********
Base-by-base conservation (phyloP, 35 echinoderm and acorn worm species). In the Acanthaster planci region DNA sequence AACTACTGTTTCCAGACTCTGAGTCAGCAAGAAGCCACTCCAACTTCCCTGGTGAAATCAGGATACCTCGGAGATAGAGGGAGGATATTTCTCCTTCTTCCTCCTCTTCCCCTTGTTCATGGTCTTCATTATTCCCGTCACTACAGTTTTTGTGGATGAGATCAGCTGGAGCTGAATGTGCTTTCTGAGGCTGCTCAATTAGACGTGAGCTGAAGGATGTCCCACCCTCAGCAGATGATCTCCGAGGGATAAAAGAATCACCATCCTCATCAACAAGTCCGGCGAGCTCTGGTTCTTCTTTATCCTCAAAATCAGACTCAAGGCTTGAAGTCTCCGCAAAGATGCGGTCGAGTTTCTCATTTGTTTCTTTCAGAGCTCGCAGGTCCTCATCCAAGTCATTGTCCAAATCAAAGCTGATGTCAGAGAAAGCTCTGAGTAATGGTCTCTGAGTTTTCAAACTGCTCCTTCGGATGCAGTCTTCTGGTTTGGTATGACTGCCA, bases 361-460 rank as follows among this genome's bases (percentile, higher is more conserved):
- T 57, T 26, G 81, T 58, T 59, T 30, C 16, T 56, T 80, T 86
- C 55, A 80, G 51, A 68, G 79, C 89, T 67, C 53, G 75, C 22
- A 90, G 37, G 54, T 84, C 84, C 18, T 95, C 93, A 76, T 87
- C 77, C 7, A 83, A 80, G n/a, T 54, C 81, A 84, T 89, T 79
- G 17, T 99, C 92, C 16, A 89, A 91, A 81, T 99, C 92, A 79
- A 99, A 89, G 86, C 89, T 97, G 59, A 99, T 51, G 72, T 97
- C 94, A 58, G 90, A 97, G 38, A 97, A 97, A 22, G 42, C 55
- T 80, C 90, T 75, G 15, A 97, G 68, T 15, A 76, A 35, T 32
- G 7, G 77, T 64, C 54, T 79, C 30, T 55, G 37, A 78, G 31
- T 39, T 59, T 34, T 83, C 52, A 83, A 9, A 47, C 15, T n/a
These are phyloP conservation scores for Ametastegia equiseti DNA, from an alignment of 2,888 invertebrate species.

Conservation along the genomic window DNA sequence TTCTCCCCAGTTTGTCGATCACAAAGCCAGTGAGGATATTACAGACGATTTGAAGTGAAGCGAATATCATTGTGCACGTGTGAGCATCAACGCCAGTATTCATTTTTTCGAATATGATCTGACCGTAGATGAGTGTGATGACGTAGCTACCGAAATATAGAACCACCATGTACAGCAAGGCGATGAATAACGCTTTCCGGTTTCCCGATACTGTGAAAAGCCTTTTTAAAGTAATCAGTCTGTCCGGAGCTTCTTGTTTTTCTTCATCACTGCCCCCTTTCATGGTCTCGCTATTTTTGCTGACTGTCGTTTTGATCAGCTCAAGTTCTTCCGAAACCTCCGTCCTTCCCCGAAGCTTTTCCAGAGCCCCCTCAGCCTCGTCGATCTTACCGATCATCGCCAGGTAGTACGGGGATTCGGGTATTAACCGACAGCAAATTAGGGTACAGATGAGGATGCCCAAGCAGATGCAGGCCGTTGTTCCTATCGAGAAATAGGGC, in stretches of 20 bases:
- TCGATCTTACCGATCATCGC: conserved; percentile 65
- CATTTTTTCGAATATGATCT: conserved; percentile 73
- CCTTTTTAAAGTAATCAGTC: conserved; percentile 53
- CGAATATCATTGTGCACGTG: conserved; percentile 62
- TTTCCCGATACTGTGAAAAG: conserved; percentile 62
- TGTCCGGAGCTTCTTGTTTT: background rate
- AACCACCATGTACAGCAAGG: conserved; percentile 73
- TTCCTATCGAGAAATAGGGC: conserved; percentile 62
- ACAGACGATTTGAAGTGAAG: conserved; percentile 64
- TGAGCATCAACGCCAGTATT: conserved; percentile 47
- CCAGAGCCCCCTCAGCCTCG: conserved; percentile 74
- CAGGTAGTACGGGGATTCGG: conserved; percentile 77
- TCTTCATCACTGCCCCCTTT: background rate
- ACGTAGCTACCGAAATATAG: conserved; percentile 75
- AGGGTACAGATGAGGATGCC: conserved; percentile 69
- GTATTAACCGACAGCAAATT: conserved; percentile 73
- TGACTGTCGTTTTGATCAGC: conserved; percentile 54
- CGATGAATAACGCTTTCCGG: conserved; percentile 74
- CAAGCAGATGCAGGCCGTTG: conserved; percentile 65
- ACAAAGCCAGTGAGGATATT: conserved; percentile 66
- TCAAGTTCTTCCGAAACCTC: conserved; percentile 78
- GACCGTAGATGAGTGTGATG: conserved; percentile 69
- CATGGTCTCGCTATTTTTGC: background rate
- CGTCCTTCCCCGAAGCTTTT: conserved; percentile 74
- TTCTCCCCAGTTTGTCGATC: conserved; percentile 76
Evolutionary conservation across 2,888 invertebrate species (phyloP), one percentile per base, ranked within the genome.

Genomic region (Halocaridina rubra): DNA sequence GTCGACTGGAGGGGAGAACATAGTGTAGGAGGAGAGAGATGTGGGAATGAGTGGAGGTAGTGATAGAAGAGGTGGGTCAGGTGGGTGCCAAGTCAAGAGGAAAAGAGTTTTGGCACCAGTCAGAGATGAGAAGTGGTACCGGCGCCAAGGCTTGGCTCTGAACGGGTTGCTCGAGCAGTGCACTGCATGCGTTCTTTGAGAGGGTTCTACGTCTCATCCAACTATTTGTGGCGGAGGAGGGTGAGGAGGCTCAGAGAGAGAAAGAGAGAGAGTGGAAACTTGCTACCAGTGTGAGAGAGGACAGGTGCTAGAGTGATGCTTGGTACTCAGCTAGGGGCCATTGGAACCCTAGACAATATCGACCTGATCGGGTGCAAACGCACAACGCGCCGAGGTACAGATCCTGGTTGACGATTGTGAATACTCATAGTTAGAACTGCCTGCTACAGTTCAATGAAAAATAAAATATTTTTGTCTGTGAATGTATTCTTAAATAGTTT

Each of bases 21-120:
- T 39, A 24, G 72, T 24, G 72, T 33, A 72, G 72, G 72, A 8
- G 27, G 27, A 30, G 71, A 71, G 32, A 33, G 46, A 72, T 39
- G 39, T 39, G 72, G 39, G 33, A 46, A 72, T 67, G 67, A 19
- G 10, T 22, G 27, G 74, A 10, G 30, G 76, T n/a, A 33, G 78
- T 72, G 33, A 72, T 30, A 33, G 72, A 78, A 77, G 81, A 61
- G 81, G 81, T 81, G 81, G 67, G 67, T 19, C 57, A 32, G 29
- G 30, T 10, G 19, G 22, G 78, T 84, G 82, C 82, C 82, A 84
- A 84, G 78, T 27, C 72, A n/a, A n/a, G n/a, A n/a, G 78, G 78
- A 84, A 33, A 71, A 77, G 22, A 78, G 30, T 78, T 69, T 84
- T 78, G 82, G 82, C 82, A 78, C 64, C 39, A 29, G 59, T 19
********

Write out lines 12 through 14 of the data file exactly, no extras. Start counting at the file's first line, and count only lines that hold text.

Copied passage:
These are phyloP conservation scores for Ametastegia equiseti DNA, from an alignment of 2,888 invertebrate species.

Conservation along the genomic window DNA sequence TTCTCCCCAGTTTGTCGATCACAAAGCCAGTGAGGATATTACAGACGATTTGAAGTGAAGCGAATATCATTGTGCACGTGTGAGCATCAACGCCAGTATTCATTTTTTCGAATATGATCTGACCGTAGATGAGTGTGATGACGTAGCTACCGAAATATAGAACCACCATGTACAGCAAGGCGATGAATAACGCTTTCCGGTTTCCCGATACTGTGAAAAGCCTTTTTAAAGTAATCAGTCTGTCCGGAGCTTCTTGTTTTTCTTCATCACTGCCCCCTTTCATGGTCTCGCTATTTTTGCTGACTGTCGTTTTGATCAGCTCAAGTTCTTCCGAAACCTCCGTCCTTCCCCGAAGCTTTTCCAGAGCCCCCTCAGCCTCGTCGATCTTACCGATCATCGCCAGGTAGTACGGGGATTCGGGTATTAACCGACAGCAAATTAGGGTACAGATGAGGATGCCCAAGCAGATGCAGGCCGTTGTTCCTATCGAGAAATAGGGC, in stretches of 20 bases:
- TCGATCTTACCGATCATCGC: conserved; percentile 65